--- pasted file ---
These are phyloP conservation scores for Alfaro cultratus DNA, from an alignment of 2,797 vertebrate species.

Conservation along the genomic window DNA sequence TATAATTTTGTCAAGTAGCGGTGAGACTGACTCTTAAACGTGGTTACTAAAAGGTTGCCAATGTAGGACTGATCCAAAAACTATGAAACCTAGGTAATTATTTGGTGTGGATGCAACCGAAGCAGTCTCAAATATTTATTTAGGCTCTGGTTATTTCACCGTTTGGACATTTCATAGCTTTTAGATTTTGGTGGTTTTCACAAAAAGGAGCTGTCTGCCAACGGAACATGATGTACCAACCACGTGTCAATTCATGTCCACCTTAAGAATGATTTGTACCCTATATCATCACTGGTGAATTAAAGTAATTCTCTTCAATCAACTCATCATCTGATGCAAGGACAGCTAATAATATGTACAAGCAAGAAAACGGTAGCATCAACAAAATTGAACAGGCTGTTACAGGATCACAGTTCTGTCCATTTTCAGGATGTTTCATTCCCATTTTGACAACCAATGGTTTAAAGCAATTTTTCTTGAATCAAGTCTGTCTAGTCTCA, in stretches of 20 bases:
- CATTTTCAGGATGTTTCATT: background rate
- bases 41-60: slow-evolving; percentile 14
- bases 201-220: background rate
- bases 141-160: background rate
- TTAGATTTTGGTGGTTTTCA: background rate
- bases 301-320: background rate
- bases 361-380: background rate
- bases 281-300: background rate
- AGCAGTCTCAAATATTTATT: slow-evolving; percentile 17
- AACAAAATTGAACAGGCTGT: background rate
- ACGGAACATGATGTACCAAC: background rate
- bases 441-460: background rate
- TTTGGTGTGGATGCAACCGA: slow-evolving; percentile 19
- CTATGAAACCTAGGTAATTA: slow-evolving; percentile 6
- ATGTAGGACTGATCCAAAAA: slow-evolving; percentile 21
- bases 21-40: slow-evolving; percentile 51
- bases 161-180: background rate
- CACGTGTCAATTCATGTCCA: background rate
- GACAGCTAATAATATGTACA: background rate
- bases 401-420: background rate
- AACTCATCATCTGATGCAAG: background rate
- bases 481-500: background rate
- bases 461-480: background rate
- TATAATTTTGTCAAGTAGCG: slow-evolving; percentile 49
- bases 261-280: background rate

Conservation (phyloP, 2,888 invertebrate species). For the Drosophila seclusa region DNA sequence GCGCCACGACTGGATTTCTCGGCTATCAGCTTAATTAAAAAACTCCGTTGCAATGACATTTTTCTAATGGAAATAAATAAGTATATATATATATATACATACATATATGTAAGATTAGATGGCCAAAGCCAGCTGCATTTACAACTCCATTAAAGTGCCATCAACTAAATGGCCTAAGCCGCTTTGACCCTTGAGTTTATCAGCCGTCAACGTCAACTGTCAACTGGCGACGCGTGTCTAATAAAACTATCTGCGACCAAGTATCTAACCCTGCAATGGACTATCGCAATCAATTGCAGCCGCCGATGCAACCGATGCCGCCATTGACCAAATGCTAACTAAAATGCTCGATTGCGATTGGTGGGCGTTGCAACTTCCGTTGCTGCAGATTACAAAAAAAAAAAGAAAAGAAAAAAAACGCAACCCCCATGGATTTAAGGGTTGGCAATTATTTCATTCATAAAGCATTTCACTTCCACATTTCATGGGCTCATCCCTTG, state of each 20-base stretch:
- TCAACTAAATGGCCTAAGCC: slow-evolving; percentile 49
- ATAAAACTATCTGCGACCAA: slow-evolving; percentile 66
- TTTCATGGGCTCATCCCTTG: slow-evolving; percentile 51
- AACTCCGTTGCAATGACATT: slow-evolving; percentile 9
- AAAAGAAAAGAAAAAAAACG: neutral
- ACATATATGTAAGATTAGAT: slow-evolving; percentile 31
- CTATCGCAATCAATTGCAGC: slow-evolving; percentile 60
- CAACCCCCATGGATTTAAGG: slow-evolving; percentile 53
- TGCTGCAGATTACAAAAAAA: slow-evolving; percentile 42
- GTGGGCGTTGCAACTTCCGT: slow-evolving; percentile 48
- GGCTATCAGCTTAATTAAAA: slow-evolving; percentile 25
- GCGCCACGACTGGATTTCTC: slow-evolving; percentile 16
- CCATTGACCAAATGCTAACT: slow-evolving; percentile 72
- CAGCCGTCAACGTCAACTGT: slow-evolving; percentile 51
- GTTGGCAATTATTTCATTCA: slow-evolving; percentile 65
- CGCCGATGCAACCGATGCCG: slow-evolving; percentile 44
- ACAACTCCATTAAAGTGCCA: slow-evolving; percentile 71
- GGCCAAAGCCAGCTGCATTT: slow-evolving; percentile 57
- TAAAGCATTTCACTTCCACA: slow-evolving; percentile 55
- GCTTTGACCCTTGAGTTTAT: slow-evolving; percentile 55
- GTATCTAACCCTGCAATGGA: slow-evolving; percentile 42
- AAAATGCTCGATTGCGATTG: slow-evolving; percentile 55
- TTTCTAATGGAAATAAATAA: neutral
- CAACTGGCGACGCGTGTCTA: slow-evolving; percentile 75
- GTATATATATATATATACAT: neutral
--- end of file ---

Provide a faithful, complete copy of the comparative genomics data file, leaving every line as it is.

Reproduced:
These are phyloP conservation scores for Alfaro cultratus DNA, from an alignment of 2,797 vertebrate species.

Conservation along the genomic window DNA sequence TATAATTTTGTCAAGTAGCGGTGAGACTGACTCTTAAACGTGGTTACTAAAAGGTTGCCAATGTAGGACTGATCCAAAAACTATGAAACCTAGGTAATTATTTGGTGTGGATGCAACCGAAGCAGTCTCAAATATTTATTTAGGCTCTGGTTATTTCACCGTTTGGACATTTCATAGCTTTTAGATTTTGGTGGTTTTCACAAAAAGGAGCTGTCTGCCAACGGAACATGATGTACCAACCACGTGTCAATTCATGTCCACCTTAAGAATGATTTGTACCCTATATCATCACTGGTGAATTAAAGTAATTCTCTTCAATCAACTCATCATCTGATGCAAGGACAGCTAATAATATGTACAAGCAAGAAAACGGTAGCATCAACAAAATTGAACAGGCTGTTACAGGATCACAGTTCTGTCCATTTTCAGGATGTTTCATTCCCATTTTGACAACCAATGGTTTAAAGCAATTTTTCTTGAATCAAGTCTGTCTAGTCTCA, in stretches of 20 bases:
- CATTTTCAGGATGTTTCATT: background rate
- bases 41-60: slow-evolving; percentile 14
- bases 201-220: background rate
- bases 141-160: background rate
- TTAGATTTTGGTGGTTTTCA: background rate
- bases 301-320: background rate
- bases 361-380: background rate
- bases 281-300: background rate
- AGCAGTCTCAAATATTTATT: slow-evolving; percentile 17
- AACAAAATTGAACAGGCTGT: background rate
- ACGGAACATGATGTACCAAC: background rate
- bases 441-460: background rate
- TTTGGTGTGGATGCAACCGA: slow-evolving; percentile 19
- CTATGAAACCTAGGTAATTA: slow-evolving; percentile 6
- ATGTAGGACTGATCCAAAAA: slow-evolving; percentile 21
- bases 21-40: slow-evolving; percentile 51
- bases 161-180: background rate
- CACGTGTCAATTCATGTCCA: background rate
- GACAGCTAATAATATGTACA: background rate
- bases 401-420: background rate
- AACTCATCATCTGATGCAAG: background rate
- bases 481-500: background rate
- bases 461-480: background rate
- TATAATTTTGTCAAGTAGCG: slow-evolving; percentile 49
- bases 261-280: background rate

Conservation (phyloP, 2,888 invertebrate species). For the Drosophila seclusa region DNA sequence GCGCCACGACTGGATTTCTCGGCTATCAGCTTAATTAAAAAACTCCGTTGCAATGACATTTTTCTAATGGAAATAAATAAGTATATATATATATATACATACATATATGTAAGATTAGATGGCCAAAGCCAGCTGCATTTACAACTCCATTAAAGTGCCATCAACTAAATGGCCTAAGCCGCTTTGACCCTTGAGTTTATCAGCCGTCAACGTCAACTGTCAACTGGCGACGCGTGTCTAATAAAACTATCTGCGACCAAGTATCTAACCCTGCAATGGACTATCGCAATCAATTGCAGCCGCCGATGCAACCGATGCCGCCATTGACCAAATGCTAACTAAAATGCTCGATTGCGATTGGTGGGCGTTGCAACTTCCGTTGCTGCAGATTACAAAAAAAAAAAGAAAAGAAAAAAAACGCAACCCCCATGGATTTAAGGGTTGGCAATTATTTCATTCATAAAGCATTTCACTTCCACATTTCATGGGCTCATCCCTTG, state of each 20-base stretch:
- TCAACTAAATGGCCTAAGCC: slow-evolving; percentile 49
- ATAAAACTATCTGCGACCAA: slow-evolving; percentile 66
- TTTCATGGGCTCATCCCTTG: slow-evolving; percentile 51
- AACTCCGTTGCAATGACATT: slow-evolving; percentile 9
- AAAAGAAAAGAAAAAAAACG: neutral
- ACATATATGTAAGATTAGAT: slow-evolving; percentile 31
- CTATCGCAATCAATTGCAGC: slow-evolving; percentile 60
- CAACCCCCATGGATTTAAGG: slow-evolving; percentile 53
- TGCTGCAGATTACAAAAAAA: slow-evolving; percentile 42
- GTGGGCGTTGCAACTTCCGT: slow-evolving; percentile 48
- GGCTATCAGCTTAATTAAAA: slow-evolving; percentile 25
- GCGCCACGACTGGATTTCTC: slow-evolving; percentile 16
- CCATTGACCAAATGCTAACT: slow-evolving; percentile 72
- CAGCCGTCAACGTCAACTGT: slow-evolving; percentile 51
- GTTGGCAATTATTTCATTCA: slow-evolving; percentile 65
- CGCCGATGCAACCGATGCCG: slow-evolving; percentile 44
- ACAACTCCATTAAAGTGCCA: slow-evolving; percentile 71
- GGCCAAAGCCAGCTGCATTT: slow-evolving; percentile 57
- TAAAGCATTTCACTTCCACA: slow-evolving; percentile 55
- GCTTTGACCCTTGAGTTTAT: slow-evolving; percentile 55
- GTATCTAACCCTGCAATGGA: slow-evolving; percentile 42
- AAAATGCTCGATTGCGATTG: slow-evolving; percentile 55
- TTTCTAATGGAAATAAATAA: neutral
- CAACTGGCGACGCGTGTCTA: slow-evolving; percentile 75
- GTATATATATATATATACAT: neutral